Results for 'Sensory field'

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  1. Sensory Fields: the Visual and the Bodily.Carlota Serrahima - 2023 - Philosophical Studies 180 (2):679-700.
    Philosophers of perception have been readier to postulate the existence of a visual field than to acknowledge sensory fields in other modalities. In this paper, I argue that the set of phenomenal features that philosophers have relied on when positing a visual field aptly characterise, mutatis mutandis, bodily sensation. I argue, in particular, that in localised bodily sensations we experience the body as a sensory field. I first motivate this claim for the case of haptic (...)
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  2. The Sensory Core and the Medieval Foundations of Early Modern Perceptual Theory.Gary Hatfield & William Epstein - 1979 - Isis 70 (3):363-384.
    This article seeks the origin, in the theories of Ibn al-Haytham (Alhazen), Descartes, and Berkeley, of two-stage theories of spatial perception, which hold that visual perception involves both an immediate representation of the proximal stimulus in a two-dimensional ‘‘sensory core’’ and also a subsequent perception of the three dimensional world. The works of Ibn al-Haytham, Descartes, and Berkeley already frame the major theoretical options that guided visual theory into the twentieth century. The field of visual perception was the (...)
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  3. The Auditory Field: The Spatial Character of Auditory Experience.Keith A. Wilson - 2023 - Ergo: An Open Access Journal of Philosophy 9 (40):1080-1106.
    It is widely accepted that there is a visual field, but the analogous notion of an auditory field is rejected by many philosophers on the grounds that the metaphysics or phenomenology of audition lack the necessary spatial or phenomenological structure. In this paper, I argue that many of the common objections to the existence of an auditory field are misguided and that, contrary to a tradition of philosophical scepticism about the spatiality of auditory experience, it is as (...)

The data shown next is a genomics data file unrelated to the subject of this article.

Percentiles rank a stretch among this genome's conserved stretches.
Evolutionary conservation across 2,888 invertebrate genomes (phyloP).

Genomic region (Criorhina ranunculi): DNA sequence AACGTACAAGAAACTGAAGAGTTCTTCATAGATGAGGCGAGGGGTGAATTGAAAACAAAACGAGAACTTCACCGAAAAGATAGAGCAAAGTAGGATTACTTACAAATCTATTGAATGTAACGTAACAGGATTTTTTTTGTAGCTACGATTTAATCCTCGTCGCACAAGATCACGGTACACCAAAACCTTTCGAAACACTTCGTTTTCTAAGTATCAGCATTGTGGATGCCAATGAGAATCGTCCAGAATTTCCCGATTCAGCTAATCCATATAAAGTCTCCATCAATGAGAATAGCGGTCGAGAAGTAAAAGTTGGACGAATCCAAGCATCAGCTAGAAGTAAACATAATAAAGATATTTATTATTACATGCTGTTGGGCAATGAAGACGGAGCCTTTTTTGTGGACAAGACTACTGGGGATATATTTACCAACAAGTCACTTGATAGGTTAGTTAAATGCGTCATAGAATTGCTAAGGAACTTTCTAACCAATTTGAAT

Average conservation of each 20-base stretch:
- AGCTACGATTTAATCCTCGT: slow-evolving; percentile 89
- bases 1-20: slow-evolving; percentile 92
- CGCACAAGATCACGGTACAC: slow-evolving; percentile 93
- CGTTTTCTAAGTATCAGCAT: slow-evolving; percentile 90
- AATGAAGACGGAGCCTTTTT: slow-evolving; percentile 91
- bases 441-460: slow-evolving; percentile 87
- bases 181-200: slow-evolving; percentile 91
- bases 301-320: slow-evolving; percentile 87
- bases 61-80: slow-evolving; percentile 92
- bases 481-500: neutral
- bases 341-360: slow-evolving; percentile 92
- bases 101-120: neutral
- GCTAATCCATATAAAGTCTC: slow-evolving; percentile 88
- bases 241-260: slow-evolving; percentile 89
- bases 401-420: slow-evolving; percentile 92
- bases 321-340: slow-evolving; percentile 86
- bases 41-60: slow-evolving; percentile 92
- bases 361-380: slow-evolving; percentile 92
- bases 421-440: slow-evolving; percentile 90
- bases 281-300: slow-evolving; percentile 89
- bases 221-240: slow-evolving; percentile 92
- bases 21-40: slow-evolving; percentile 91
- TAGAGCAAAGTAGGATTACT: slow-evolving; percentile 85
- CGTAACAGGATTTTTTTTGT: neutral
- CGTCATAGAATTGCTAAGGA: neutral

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  4. Sensoriality, social interaction, and ‘doing sensing’ in physical-cultural ethnographies.Jacquelyn Allen-Collinson, Gareth McNarry & Adam B. Evans - 2021 - Journal of Contemporary Ethnography 50 (5):599-621.
    As recently highlighted, despite a burgeoning field of sensory ethnography, the practices, production, and accountability of the senses in specific social interactional contexts remain sociologically under-explored. To contribute original insights to a literature on the sensuous body in physical–cultural contexts, here we adopt an ethnomethodologically sensitive perspective to focus on the accomplishment, social organization, and accountability of sensoriality in interaction. Exploring instances of the senses at work in social interaction, we utilize data from two ethnographic research projects to (...)
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  5. Are perceptual fields quantum fields?Brian Flanagan - 2003 - Neuroquantology 3:334-364.
    I argue that our sensory fields are photon fields. The philosophical foundation here is informed by mind/brain identity theory, such as we find in Russell, Feigl, Lockwood and Chalmers. In brief, given Dyson's observation that all material things consist of quantum fields, and given an identity of mind and brain, our sensory fields are then most plausibly photon fields.
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  6. Sensory augmentation and the tactile sublime.Yorick Berta - 2020 - Debates in Aesthetics 15 (1):11-33.